DHHS Secretary Donna Shalala to Rep Jan Schakowsky in 2000, on WHO access to fed funded patent rights

In 2000, President Clinton asked Donna Shalala, then the Secretary of the Department of Health and Human Services (DHHS), to write to Representative Jan Schakowsky. Schakowky had asked President Clinton to provide the World Health Organization with royalty free rights to health care products, for which the United States holds rights.

Schakowsky was pressing President Clinton to share its rights, under 35 USC 202(c)(4) -- a federal statute that reserves certain rights in patents where the federal government provided funding for the invention.

35 U.S.C. 202 Disposition of rights.

(c) (4) With respect to any invention in which the contractor elects rights, the Federal agency shall have a nonexclusive, nontransferable, irrevocable, paid-up license to practice or have practiced for or on behalf of the United States any subject invention throughout the world: Provided, That the funding agreement may provide for such additional rights, including the right to assign or have assigned foreign patent rights in the subject invention, as are determined by the agency as necessary for meeting the obligations of the United States under any treaty, international agreement, arrangement of cooperation, memorandum of understanding, or similar arrangement, including military agreements relating to weapons development and production.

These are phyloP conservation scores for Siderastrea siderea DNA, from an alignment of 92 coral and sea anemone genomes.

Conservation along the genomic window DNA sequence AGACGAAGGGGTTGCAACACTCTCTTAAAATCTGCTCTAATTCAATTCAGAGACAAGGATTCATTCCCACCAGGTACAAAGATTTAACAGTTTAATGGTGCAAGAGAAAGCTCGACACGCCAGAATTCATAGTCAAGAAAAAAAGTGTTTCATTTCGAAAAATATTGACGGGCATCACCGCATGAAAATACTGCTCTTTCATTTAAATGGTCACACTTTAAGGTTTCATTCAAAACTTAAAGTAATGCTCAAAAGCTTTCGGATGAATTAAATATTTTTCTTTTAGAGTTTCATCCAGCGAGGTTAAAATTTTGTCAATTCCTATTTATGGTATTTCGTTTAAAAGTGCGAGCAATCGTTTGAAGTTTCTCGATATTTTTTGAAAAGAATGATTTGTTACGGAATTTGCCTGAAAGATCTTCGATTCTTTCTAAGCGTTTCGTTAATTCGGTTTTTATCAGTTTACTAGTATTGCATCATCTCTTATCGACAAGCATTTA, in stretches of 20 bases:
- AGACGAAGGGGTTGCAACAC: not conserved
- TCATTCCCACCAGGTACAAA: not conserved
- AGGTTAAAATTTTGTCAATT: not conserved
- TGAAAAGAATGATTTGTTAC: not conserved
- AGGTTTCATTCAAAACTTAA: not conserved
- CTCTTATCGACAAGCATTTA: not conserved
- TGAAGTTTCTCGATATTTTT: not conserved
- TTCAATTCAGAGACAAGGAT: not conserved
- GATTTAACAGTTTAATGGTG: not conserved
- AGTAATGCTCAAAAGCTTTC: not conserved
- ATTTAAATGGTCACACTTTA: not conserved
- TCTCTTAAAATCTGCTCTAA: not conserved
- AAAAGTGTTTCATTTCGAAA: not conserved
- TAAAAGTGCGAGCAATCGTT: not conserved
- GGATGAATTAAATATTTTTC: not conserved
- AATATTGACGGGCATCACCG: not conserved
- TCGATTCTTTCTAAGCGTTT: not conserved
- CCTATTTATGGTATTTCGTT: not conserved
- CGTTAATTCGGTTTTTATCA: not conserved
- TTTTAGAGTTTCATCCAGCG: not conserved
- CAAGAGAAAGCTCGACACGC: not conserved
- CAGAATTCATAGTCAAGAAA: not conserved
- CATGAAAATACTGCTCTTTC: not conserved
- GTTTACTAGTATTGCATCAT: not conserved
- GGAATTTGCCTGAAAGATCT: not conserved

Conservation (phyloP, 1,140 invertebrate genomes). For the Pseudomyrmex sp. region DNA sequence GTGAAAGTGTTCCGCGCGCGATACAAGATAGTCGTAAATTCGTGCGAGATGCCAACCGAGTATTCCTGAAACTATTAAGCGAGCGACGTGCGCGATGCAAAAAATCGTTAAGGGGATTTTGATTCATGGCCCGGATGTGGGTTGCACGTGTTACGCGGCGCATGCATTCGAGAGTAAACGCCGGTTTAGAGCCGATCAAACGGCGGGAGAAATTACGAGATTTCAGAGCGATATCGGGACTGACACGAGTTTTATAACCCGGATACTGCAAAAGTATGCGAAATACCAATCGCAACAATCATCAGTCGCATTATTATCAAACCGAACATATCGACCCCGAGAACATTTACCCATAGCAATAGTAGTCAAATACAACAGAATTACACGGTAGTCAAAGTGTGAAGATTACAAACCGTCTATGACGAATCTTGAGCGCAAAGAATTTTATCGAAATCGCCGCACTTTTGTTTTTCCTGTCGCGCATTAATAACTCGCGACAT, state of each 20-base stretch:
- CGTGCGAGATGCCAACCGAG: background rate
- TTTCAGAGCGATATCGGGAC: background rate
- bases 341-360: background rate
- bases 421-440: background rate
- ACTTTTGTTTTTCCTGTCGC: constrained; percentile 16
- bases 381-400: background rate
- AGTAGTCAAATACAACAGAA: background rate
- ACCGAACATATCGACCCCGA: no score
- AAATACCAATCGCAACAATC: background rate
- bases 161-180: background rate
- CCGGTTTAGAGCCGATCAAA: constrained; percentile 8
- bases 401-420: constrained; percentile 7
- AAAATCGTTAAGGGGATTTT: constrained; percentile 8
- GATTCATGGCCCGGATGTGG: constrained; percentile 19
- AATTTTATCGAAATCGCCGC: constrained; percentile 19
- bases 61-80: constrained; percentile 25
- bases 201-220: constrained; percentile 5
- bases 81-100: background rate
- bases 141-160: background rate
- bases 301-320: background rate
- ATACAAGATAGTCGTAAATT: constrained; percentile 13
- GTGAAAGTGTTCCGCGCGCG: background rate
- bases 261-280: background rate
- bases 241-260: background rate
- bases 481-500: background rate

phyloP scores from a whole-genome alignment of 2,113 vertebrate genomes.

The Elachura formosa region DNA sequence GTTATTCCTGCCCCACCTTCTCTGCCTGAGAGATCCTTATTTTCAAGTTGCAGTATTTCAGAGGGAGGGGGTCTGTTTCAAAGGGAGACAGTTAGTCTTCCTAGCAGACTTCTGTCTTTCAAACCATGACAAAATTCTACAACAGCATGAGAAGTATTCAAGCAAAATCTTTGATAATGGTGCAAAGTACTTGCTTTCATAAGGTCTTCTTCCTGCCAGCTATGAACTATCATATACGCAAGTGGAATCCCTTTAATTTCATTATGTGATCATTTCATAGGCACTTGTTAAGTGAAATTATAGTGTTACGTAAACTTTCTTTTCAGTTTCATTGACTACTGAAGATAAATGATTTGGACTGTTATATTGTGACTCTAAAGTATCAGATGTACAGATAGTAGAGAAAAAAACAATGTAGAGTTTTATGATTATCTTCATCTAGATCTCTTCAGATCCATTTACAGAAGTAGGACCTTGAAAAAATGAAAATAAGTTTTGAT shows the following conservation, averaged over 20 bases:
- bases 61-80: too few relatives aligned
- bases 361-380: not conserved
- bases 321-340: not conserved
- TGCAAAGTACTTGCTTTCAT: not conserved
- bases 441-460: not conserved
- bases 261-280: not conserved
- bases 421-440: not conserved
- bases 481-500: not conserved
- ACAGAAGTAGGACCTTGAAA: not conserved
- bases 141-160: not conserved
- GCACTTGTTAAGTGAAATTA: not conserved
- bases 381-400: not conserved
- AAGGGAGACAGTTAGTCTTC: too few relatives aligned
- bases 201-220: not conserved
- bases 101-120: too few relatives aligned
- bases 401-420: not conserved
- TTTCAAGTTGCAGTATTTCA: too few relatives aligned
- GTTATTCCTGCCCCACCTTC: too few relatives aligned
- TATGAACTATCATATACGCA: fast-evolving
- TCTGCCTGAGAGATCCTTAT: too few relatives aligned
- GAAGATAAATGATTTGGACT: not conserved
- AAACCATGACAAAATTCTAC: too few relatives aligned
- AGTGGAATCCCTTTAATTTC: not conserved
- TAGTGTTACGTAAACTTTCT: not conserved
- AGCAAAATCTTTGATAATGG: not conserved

In the March 17, 2000, letter, attached here, Shalala is trying to persuade Schakowsky that the federal government does not control any patent rights worth sharing. But she also concedes that the request could be granted under U.S. law, and refers to an ongoing WHO feasibility study to review what is appropriate:

"In principle, the U.S. government can license patent rights to the WHO. . . . I am committed to a multilateral approach to improve access to treatment, including continuing the discussions with WHO that we have recently initiated. In addition, we understand that WHO is undertaking a feasibility study to review what they have done in this area and what their appropriate role should be vis a vis government scientific institutions worldwide. We are assisting WHO in this effort."

President Clinton never entered into an agreement with the WHO. Later Secretary Tommy Thompson was asked to share U.S. rights in federally funded patents, and he also declined to do so.

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donnashalala2janschakowsky.pdf2.1 MB